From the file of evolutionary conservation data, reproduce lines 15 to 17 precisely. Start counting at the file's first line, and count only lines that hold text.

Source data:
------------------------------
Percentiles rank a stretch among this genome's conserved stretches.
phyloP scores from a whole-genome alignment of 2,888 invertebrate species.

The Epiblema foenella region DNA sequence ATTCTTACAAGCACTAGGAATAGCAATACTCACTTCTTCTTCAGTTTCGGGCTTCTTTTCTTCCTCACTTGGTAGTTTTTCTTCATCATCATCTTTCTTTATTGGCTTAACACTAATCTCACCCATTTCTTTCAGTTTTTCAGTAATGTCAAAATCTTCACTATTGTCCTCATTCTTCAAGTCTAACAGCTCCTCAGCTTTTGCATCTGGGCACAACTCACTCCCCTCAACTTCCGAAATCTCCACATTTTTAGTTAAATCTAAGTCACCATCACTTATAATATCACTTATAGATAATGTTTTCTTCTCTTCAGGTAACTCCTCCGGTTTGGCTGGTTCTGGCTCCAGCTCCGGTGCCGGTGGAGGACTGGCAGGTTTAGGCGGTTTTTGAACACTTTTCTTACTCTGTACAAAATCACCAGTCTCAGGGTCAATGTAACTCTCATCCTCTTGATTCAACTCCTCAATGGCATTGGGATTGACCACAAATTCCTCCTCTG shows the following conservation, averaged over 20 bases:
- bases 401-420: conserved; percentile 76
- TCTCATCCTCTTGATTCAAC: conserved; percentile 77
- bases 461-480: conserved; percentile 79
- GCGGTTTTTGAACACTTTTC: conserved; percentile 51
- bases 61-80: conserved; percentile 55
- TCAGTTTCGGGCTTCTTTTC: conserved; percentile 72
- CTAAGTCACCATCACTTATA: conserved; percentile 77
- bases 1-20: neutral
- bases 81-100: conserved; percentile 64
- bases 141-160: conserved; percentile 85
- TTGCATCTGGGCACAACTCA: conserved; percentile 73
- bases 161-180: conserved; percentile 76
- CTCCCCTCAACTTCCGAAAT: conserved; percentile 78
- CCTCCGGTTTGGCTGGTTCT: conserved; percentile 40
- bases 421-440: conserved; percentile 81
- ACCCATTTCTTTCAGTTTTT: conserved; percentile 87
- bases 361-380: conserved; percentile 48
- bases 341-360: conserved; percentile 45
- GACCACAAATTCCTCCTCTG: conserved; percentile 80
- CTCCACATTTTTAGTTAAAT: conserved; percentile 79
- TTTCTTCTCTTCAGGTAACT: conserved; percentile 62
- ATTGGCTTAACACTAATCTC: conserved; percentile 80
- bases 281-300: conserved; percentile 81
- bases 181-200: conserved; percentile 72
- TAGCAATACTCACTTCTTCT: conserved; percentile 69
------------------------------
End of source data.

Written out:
- bases 161-180: conserved; percentile 76
- CTCCCCTCAACTTCCGAAAT: conserved; percentile 78
- CCTCCGGTTTGGCTGGTTCT: conserved; percentile 40